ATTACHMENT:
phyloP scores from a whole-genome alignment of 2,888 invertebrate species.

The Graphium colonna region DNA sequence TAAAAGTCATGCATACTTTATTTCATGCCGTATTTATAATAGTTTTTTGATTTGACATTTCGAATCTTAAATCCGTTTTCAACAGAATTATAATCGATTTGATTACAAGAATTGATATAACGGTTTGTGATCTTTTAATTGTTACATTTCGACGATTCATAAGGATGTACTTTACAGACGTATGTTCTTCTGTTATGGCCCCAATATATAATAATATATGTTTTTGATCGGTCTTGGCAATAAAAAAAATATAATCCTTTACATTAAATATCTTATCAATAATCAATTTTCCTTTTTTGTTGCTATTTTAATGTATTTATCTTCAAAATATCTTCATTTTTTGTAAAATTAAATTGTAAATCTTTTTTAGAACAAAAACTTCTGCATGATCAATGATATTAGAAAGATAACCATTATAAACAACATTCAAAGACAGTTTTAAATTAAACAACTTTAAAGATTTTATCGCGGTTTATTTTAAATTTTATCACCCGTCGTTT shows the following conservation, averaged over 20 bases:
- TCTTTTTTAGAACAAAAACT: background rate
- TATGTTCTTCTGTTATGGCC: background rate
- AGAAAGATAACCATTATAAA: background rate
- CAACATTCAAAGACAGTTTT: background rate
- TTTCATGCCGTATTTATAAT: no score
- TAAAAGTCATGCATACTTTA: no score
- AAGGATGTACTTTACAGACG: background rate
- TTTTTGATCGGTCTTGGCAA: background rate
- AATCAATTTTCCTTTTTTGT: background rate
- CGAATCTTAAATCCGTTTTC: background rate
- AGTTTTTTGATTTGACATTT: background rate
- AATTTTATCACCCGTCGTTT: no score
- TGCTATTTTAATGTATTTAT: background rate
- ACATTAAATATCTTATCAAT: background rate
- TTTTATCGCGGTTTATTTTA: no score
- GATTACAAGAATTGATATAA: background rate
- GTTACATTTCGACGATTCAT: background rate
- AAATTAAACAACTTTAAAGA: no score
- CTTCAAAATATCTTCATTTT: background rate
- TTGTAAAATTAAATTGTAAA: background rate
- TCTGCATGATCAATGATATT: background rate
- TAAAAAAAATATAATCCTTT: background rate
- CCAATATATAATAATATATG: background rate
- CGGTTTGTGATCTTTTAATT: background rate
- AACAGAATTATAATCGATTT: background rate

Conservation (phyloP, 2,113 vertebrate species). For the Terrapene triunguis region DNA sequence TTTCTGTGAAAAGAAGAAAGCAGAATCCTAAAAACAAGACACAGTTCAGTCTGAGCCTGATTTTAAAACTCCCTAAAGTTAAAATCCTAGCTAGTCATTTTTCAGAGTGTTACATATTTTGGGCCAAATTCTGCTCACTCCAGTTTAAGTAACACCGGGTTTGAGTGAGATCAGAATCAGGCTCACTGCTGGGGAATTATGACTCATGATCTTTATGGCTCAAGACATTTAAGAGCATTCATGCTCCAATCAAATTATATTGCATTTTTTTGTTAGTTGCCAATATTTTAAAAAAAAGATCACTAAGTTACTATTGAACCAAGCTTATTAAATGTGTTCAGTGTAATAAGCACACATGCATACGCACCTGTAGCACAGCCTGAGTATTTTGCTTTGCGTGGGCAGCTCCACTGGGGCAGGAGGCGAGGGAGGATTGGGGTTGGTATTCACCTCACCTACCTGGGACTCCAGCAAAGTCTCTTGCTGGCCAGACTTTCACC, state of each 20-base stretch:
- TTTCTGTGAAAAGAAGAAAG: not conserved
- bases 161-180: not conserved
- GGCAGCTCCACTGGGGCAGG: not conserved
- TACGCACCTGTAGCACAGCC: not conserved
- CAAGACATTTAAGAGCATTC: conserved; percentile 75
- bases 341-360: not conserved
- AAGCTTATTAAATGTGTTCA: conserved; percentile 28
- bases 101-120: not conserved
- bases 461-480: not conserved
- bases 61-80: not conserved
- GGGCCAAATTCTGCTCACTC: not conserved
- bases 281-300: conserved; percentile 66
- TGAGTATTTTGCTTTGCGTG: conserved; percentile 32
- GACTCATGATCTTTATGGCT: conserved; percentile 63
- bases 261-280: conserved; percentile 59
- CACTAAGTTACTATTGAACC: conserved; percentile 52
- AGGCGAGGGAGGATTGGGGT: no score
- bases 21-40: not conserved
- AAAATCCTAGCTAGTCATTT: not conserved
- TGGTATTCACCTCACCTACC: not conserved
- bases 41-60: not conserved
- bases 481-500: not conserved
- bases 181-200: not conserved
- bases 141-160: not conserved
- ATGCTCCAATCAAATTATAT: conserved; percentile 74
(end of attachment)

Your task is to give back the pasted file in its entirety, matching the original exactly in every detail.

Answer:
phyloP scores from a whole-genome alignment of 2,888 invertebrate species.

The Graphium colonna region DNA sequence TAAAAGTCATGCATACTTTATTTCATGCCGTATTTATAATAGTTTTTTGATTTGACATTTCGAATCTTAAATCCGTTTTCAACAGAATTATAATCGATTTGATTACAAGAATTGATATAACGGTTTGTGATCTTTTAATTGTTACATTTCGACGATTCATAAGGATGTACTTTACAGACGTATGTTCTTCTGTTATGGCCCCAATATATAATAATATATGTTTTTGATCGGTCTTGGCAATAAAAAAAATATAATCCTTTACATTAAATATCTTATCAATAATCAATTTTCCTTTTTTGTTGCTATTTTAATGTATTTATCTTCAAAATATCTTCATTTTTTGTAAAATTAAATTGTAAATCTTTTTTAGAACAAAAACTTCTGCATGATCAATGATATTAGAAAGATAACCATTATAAACAACATTCAAAGACAGTTTTAAATTAAACAACTTTAAAGATTTTATCGCGGTTTATTTTAAATTTTATCACCCGTCGTTT shows the following conservation, averaged over 20 bases:
- TCTTTTTTAGAACAAAAACT: background rate
- TATGTTCTTCTGTTATGGCC: background rate
- AGAAAGATAACCATTATAAA: background rate
- CAACATTCAAAGACAGTTTT: background rate
- TTTCATGCCGTATTTATAAT: no score
- TAAAAGTCATGCATACTTTA: no score
- AAGGATGTACTTTACAGACG: background rate
- TTTTTGATCGGTCTTGGCAA: background rate
- AATCAATTTTCCTTTTTTGT: background rate
- CGAATCTTAAATCCGTTTTC: background rate
- AGTTTTTTGATTTGACATTT: background rate
- AATTTTATCACCCGTCGTTT: no score
- TGCTATTTTAATGTATTTAT: background rate
- ACATTAAATATCTTATCAAT: background rate
- TTTTATCGCGGTTTATTTTA: no score
- GATTACAAGAATTGATATAA: background rate
- GTTACATTTCGACGATTCAT: background rate
- AAATTAAACAACTTTAAAGA: no score
- CTTCAAAATATCTTCATTTT: background rate
- TTGTAAAATTAAATTGTAAA: background rate
- TCTGCATGATCAATGATATT: background rate
- TAAAAAAAATATAATCCTTT: background rate
- CCAATATATAATAATATATG: background rate
- CGGTTTGTGATCTTTTAATT: background rate
- AACAGAATTATAATCGATTT: background rate

Conservation (phyloP, 2,113 vertebrate species). For the Terrapene triunguis region DNA sequence TTTCTGTGAAAAGAAGAAAGCAGAATCCTAAAAACAAGACACAGTTCAGTCTGAGCCTGATTTTAAAACTCCCTAAAGTTAAAATCCTAGCTAGTCATTTTTCAGAGTGTTACATATTTTGGGCCAAATTCTGCTCACTCCAGTTTAAGTAACACCGGGTTTGAGTGAGATCAGAATCAGGCTCACTGCTGGGGAATTATGACTCATGATCTTTATGGCTCAAGACATTTAAGAGCATTCATGCTCCAATCAAATTATATTGCATTTTTTTGTTAGTTGCCAATATTTTAAAAAAAAGATCACTAAGTTACTATTGAACCAAGCTTATTAAATGTGTTCAGTGTAATAAGCACACATGCATACGCACCTGTAGCACAGCCTGAGTATTTTGCTTTGCGTGGGCAGCTCCACTGGGGCAGGAGGCGAGGGAGGATTGGGGTTGGTATTCACCTCACCTACCTGGGACTCCAGCAAAGTCTCTTGCTGGCCAGACTTTCACC, state of each 20-base stretch:
- TTTCTGTGAAAAGAAGAAAG: not conserved
- bases 161-180: not conserved
- GGCAGCTCCACTGGGGCAGG: not conserved
- TACGCACCTGTAGCACAGCC: not conserved
- CAAGACATTTAAGAGCATTC: conserved; percentile 75
- bases 341-360: not conserved
- AAGCTTATTAAATGTGTTCA: conserved; percentile 28
- bases 101-120: not conserved
- bases 461-480: not conserved
- bases 61-80: not conserved
- GGGCCAAATTCTGCTCACTC: not conserved
- bases 281-300: conserved; percentile 66
- TGAGTATTTTGCTTTGCGTG: conserved; percentile 32
- GACTCATGATCTTTATGGCT: conserved; percentile 63
- bases 261-280: conserved; percentile 59
- CACTAAGTTACTATTGAACC: conserved; percentile 52
- AGGCGAGGGAGGATTGGGGT: no score
- bases 21-40: not conserved
- AAAATCCTAGCTAGTCATTT: not conserved
- TGGTATTCACCTCACCTACC: not conserved
- bases 41-60: not conserved
- bases 481-500: not conserved
- bases 181-200: not conserved
- bases 141-160: not conserved
- ATGCTCCAATCAAATTATAT: conserved; percentile 74